May 10, 2018: Journal of Human Evolution
Georgios Lazaridis, Evangelia Tsoukala, Todd C Rae, Asier Gómez-Olivencia, Doris Nagel, Antonis Bartsiokas
New material of the Mio-Pliocene colobine Mesopithecus from the Turolian locality of Kryopigi (Greece) is described here. It includes a complete skull with the atlas attached and other dental and postcranial elements representing at least five individuals (four males and one female). The material is compared with Mesopithecus delsoni, Mesopithecus pentelicus, Mesopithecus monspessulanus and intermediate forms from more than a dozen Turolian localities of the Greco-Iranian province. These comparisons support the attribution of the Kryopigi material to M...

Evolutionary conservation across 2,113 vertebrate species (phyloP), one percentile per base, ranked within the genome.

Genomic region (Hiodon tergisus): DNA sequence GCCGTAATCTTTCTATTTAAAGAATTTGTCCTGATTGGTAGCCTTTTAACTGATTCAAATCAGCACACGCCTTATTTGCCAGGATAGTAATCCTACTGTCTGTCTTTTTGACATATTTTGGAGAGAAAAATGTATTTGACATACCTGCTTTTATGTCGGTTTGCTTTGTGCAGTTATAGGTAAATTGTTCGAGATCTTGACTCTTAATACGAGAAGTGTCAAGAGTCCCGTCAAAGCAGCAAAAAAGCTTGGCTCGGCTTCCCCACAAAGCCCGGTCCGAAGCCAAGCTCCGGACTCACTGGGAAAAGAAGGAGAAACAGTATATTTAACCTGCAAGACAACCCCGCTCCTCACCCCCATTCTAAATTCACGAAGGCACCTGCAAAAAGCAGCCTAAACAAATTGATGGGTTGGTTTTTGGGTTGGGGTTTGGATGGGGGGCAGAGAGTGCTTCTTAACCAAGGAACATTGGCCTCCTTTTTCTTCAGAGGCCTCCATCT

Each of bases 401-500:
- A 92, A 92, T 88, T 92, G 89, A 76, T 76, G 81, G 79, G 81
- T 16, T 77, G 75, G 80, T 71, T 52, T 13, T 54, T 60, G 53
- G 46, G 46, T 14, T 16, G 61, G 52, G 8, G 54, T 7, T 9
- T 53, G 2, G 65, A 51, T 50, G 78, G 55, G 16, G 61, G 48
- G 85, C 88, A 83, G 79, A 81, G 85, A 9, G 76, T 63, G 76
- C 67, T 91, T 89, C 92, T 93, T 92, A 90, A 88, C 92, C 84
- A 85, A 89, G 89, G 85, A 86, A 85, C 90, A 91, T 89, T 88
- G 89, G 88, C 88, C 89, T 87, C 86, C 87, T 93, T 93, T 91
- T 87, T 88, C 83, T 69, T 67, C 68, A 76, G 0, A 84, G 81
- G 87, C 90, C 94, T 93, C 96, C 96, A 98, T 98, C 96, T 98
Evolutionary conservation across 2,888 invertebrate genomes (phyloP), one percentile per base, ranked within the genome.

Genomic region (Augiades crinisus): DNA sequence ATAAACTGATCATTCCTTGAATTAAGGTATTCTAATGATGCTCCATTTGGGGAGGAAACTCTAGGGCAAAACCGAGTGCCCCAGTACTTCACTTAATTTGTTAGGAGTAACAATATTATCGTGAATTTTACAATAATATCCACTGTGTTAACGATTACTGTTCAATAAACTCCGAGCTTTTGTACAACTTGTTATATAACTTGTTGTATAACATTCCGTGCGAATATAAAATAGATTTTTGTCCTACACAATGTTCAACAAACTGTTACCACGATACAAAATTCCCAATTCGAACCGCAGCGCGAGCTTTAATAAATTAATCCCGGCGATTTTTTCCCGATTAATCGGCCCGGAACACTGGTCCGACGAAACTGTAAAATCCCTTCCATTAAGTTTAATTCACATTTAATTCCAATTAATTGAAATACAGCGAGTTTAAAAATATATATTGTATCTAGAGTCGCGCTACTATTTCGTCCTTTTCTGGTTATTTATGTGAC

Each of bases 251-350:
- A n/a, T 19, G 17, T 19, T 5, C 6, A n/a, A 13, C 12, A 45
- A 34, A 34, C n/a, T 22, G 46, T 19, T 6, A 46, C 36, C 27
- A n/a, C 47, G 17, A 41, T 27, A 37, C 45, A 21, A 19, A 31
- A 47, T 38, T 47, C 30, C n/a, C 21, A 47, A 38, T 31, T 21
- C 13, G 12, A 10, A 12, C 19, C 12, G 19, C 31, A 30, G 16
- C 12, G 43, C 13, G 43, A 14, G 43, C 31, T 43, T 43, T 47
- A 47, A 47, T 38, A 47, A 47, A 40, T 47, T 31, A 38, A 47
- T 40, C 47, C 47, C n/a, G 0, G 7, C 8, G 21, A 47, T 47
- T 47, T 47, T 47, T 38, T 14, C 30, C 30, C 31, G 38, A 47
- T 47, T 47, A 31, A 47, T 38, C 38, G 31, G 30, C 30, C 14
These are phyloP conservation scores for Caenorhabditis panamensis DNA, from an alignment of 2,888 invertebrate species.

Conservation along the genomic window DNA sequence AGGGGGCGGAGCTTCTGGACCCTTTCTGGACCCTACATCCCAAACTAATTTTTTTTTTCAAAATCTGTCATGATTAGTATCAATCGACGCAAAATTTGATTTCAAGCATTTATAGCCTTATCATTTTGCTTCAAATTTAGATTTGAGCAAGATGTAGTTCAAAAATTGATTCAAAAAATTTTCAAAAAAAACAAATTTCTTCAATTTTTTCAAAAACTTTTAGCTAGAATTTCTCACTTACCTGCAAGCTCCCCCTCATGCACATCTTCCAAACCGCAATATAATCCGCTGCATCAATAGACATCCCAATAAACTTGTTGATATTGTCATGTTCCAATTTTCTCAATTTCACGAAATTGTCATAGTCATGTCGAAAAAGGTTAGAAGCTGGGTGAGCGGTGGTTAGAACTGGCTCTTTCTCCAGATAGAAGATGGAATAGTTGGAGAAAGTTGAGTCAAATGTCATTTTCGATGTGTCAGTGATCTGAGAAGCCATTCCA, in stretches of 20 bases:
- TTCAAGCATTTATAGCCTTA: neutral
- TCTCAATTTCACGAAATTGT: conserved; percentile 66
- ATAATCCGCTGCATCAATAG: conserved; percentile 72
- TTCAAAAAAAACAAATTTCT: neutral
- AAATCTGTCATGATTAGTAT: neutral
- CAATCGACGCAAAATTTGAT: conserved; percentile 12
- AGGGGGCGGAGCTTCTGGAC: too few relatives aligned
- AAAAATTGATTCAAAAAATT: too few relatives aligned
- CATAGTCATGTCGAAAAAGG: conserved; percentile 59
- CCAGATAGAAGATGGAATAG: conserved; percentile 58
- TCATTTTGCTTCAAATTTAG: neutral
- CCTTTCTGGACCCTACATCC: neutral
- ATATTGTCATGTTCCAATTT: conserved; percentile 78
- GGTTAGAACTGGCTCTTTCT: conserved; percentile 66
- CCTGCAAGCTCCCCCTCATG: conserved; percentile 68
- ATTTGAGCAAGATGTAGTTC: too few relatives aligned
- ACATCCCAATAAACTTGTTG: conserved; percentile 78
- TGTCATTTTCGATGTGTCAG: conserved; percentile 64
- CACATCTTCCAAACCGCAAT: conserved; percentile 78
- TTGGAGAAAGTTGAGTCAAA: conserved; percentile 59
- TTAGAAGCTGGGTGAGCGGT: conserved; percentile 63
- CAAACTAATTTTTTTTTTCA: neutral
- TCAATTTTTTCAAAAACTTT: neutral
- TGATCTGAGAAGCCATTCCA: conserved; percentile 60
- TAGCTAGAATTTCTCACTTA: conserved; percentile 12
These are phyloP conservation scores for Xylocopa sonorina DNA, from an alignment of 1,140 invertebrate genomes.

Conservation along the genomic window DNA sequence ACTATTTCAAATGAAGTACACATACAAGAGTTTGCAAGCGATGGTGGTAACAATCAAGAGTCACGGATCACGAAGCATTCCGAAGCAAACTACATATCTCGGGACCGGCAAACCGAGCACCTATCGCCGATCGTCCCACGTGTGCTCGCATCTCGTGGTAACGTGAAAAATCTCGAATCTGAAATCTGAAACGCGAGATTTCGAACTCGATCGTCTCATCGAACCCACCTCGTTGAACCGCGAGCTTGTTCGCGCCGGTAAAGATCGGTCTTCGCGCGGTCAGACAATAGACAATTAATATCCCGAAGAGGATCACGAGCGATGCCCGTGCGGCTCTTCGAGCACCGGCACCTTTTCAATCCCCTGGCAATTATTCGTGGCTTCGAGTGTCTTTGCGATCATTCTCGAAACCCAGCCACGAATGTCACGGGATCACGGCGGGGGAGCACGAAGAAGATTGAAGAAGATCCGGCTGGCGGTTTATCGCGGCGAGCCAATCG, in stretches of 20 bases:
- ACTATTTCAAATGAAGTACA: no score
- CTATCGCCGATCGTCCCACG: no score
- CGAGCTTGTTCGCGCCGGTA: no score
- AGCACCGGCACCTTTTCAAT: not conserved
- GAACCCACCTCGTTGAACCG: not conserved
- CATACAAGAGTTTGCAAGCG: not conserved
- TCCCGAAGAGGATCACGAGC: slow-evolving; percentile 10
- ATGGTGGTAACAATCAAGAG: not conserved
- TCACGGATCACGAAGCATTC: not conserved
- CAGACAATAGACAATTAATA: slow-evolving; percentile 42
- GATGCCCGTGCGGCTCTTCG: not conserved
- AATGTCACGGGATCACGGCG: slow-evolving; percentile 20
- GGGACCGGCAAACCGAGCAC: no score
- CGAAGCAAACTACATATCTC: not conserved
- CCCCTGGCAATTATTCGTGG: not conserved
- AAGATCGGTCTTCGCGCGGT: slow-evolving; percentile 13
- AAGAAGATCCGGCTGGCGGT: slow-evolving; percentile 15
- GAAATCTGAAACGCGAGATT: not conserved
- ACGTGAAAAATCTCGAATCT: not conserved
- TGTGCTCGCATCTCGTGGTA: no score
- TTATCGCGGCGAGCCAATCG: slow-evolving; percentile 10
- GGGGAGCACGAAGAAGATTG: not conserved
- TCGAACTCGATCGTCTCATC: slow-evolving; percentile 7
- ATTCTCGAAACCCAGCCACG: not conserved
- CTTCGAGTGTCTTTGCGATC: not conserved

May 10, 2018: Journal of Human Evolution
Kevin G Hatala, David A Perry, Stephen M Gatesy
Recent discoveries have made hominin tracks an increasingly prevalent component of the human fossil record, and these data have the capacity to inform long-standing debates regarding the biomechanics of hominin locomotion. However, there is currently no consensus on how to decipher biomechanical variables from hominin tracks. These debates can be linked to our generally limited understanding of the complex interactions between anatomy, motion, and substrate that give rise to track morphology. These interactions are difficult to study because direct visualization of the track formation process is impeded by foot and substrate opacity...
May 9, 2018: Journal of Human Evolution
Scott A Williams
No abstract text is available yet for this article.
May 9, 2018: Journal of Human Evolution